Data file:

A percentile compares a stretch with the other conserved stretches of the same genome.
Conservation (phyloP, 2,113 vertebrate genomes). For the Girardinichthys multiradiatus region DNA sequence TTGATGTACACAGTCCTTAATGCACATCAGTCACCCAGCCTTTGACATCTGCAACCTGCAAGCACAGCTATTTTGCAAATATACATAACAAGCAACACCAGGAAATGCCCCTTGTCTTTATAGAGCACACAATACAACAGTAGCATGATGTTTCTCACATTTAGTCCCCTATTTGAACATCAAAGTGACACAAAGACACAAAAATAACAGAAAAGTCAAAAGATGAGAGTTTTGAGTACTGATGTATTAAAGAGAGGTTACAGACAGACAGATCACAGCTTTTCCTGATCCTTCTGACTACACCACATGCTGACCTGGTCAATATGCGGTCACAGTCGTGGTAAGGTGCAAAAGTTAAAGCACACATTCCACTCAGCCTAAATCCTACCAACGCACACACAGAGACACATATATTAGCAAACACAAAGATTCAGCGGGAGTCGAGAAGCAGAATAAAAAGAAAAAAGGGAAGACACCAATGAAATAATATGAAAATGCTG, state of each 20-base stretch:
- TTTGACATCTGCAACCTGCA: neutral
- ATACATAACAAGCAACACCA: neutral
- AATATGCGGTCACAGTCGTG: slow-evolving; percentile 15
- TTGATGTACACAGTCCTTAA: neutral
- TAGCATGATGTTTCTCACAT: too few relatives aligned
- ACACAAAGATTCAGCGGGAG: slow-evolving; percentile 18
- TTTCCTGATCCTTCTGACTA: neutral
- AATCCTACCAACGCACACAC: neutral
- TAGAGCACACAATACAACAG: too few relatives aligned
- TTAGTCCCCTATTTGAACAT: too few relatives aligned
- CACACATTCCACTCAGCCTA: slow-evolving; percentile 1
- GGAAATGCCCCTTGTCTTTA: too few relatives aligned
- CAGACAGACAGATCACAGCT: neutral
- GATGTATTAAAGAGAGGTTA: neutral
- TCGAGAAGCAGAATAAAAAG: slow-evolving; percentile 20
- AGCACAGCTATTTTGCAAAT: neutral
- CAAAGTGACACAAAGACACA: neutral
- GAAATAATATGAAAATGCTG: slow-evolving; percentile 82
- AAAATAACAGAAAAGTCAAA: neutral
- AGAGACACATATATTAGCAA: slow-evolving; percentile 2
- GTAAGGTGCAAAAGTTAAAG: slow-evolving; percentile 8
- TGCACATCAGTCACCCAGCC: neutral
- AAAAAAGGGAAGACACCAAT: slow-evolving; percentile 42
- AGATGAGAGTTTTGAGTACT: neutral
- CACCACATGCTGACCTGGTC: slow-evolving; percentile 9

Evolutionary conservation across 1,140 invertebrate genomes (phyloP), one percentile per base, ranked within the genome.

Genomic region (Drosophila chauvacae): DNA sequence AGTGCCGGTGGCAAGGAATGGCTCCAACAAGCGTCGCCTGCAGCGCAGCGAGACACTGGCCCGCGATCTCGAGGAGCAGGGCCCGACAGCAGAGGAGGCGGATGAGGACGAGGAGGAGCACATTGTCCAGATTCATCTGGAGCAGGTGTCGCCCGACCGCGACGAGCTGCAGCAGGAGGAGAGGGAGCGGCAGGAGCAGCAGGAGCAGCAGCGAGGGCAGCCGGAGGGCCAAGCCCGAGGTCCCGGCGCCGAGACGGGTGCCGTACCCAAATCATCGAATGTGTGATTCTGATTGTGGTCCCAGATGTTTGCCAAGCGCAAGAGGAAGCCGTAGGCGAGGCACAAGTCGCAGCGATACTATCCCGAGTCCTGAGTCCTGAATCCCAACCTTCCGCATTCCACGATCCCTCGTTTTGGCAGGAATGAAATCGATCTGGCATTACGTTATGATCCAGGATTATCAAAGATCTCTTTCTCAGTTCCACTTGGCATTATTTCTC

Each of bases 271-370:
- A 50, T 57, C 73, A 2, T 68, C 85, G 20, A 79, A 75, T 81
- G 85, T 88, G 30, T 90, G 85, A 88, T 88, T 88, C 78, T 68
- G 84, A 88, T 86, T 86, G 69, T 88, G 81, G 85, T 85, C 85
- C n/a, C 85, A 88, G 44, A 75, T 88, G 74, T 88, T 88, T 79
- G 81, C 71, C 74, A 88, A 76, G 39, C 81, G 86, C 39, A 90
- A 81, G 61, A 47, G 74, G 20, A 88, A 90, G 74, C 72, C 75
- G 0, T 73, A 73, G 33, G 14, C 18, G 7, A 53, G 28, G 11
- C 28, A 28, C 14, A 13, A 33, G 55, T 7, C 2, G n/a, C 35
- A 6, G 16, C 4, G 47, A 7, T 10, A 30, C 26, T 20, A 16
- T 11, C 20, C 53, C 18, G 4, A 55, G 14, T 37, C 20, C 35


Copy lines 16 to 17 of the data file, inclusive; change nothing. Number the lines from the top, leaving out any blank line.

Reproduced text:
- GATGTATTAAAGAGAGGTTA: neutral
- TCGAGAAGCAGAATAAAAAG: slow-evolving; percentile 20